Life-Cycle Cost Analysis (LCCA)

Life-cycle cost evaluation (LCCA) is a method for assessing the full total cost of service ownership. It takes into account all costs of acquiring, owning, and losing a building or building system. LCCA pays to when project alternatives that match the same performance requirements especially, but differ regarding initial costs and working costs, have to be compared to be able to select the one that maximizes net savings.

For example, LCCA shall help determine whether the incorporation of a high-performance HVAC or glazing system, which may increase initial cost but result in reduced operating and maintenance costs dramatically, is cost-effective or not. LCCA is not helpful for budget allocation. Lowest life-cycle cost (LCC) is the most simple and easy-to-interpret measure of economic evaluation. Some other commonly used steps are Net Savings (or Net Benefits), Savings-to-Investment Ratio (or Savings Benefit-to-Cost Ratio), Internal Rate of Return, and Payback Period. They are consistent with the cheapest LCC way of measuring evaluation if they use the same guidelines and amount of research period.

Building economists, qualified value specialists, cost engineers, architects, quantity surveyors, operations experts, as well as others might use any or several of these techniques to assess a project. The approach to making cost-effective choices for building-related projects can be quite similar whether it’s called cost estimating, value engineering, or economic analysis. The goal of an LCCA is to calculate the entire costs of project alternatives and to select the design that ensures the service will provide the lowest overall cost of possession consistent using its quality and function.

The LCCA should be performed early in the look process since there is still a chance to refine the design to ensure a decrease in life-cycle costs (LCC). The first and most challenging task of an LCCA, or any economic evaluation method, is to look for the economic effects of substitute designs of structures and building systems and also to quantify these results and express them in dollar amounts. You’ll find so many costs associated with acquiring, working, maintaining, and losing a building or building system.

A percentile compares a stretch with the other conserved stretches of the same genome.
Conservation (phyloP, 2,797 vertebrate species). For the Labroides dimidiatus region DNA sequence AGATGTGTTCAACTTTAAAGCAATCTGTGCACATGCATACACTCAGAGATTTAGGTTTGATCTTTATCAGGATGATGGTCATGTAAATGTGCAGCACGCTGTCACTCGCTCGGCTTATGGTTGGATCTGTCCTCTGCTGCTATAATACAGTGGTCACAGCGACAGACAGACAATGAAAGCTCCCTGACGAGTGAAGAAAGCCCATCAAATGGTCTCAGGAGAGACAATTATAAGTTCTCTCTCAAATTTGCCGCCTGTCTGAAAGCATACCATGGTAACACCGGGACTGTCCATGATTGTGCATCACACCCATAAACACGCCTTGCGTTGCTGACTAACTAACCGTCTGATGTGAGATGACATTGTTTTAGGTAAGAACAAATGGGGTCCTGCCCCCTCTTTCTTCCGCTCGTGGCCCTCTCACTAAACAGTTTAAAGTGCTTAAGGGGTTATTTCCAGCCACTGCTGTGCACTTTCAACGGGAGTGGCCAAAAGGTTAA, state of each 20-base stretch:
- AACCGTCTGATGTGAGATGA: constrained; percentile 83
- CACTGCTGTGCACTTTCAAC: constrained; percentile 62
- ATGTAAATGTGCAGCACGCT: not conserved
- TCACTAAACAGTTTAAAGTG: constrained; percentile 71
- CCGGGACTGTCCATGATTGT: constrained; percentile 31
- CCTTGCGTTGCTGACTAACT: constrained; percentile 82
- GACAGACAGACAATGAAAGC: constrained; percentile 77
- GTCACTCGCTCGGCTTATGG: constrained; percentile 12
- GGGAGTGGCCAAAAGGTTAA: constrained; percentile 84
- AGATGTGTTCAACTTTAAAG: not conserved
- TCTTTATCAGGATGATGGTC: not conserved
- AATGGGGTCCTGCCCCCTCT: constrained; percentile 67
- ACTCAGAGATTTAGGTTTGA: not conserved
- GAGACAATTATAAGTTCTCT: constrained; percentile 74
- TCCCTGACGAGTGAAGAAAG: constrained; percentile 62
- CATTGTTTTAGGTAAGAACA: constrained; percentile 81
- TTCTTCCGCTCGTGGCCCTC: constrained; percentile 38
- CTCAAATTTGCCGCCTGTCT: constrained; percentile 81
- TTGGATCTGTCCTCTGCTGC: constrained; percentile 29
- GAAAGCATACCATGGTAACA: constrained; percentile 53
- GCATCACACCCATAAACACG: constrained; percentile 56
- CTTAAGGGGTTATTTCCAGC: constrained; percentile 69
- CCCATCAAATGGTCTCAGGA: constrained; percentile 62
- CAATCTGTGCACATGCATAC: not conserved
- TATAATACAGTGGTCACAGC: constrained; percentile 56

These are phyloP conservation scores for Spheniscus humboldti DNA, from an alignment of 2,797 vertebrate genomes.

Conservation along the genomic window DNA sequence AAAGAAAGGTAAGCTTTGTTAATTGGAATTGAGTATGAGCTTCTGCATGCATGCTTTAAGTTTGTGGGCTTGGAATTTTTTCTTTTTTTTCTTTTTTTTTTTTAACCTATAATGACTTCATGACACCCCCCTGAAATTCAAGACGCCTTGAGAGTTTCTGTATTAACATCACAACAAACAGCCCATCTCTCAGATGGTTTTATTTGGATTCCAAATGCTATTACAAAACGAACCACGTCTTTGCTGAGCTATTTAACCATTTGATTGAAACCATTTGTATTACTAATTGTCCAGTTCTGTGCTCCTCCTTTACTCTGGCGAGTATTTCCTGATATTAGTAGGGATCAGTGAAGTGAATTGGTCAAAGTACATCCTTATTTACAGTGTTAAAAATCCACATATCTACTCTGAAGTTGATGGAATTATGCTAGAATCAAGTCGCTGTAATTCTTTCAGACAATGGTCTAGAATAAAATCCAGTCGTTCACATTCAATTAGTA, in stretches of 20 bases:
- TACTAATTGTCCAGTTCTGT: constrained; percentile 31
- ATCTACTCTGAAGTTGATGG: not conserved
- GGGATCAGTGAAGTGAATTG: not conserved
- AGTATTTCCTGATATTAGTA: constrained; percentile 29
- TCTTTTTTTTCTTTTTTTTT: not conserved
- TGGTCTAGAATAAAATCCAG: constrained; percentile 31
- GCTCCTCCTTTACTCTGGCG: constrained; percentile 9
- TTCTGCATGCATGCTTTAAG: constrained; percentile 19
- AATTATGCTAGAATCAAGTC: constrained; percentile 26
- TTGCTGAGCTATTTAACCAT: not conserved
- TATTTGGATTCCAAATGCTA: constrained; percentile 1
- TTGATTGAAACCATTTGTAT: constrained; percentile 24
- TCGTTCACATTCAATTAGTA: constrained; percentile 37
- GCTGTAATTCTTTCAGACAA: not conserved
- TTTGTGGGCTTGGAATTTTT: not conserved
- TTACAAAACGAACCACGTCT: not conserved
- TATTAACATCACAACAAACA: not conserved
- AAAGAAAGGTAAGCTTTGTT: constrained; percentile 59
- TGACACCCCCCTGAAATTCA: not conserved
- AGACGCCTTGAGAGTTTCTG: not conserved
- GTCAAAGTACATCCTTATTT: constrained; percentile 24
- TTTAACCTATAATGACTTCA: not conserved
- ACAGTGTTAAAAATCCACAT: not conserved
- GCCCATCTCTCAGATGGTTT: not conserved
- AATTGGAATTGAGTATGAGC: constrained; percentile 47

Only those costs within each category that are highly relevant to your choice and significant in amount are needed to make a valid investment decision. Costs are relevant when they will vary for one substitute compared with another; costs are significant when they may be large enough to make a credible difference in the LCC of the project option. All costs are got into as base-year quantities in the current dollars; the LCCA method escalates all quantities with their future 12 months of incident and special discounts them back to the base time to convert them to present values.

Initial costs may include capital investment charges for land acquisition, structure, or renovation and for the equipment had a need to operate a service. Land acquisition costs have to be contained in the initial cost estimation if they differ among design alternatives. This would be the situation, for example, when comparing the expense of renovating an existing facility with new structure on purchased land.

Construction costs: Detailed quotes of structure costs are not necessary for preliminary economic analyses of substitute building designs or systems. Such quotes are not often available until the design is quite advanced and the chance for cost-reducing design changes has been skipped. LCCA can be repeated throughout the design process if more detailed cost information becomes available. Initially, building costs are approximated by reference to historical data from similar facilities.

Alternately, they could be determined from authorities or private-sector cost estimating directories and manuals. Detailed cost estimates are prepared at the submittal stages of design (typically at 30%, 60%, and 90%) based on quantity take-off calculations. These estimates rely on cost directories such as the Commercial Unit Price Book (C-UPB) or the R. S. Means Building Construction Cost Database.

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Testing organizations such as ASTM International and trade organizations have guide data for materials and products they test or symbolize. Operational expenditures for energy, water, and other utilities are based on intake, current rates, and price projections. Because energy, and to some extent water consumption, and building configuration and building envelope are interdependent, energy and drinking water costs are usually assessed for the building all together rather than for specific building systems or components.

Energy utilization: Energy costs tend to be difficult to forecast accurately in the design phase of a project. Assumptions must be produced about use information, occupancy rates, and schedules, all of which impact energy intake. At the initial design stage, data on the amount of energy usage for a building can come from engineering analysis or from some type of computer program such as eQuest. EnergyPlus (DOE) and DOE-2 require more detailed input not usually available until later in the look process. Other software programs, like the proprietary programs TRACE (Trane), ESPRE (EPRI), and HAP (Carrier) have been developed to aid in mechanised equipment selection and sizing and are often distributed by manufacturers.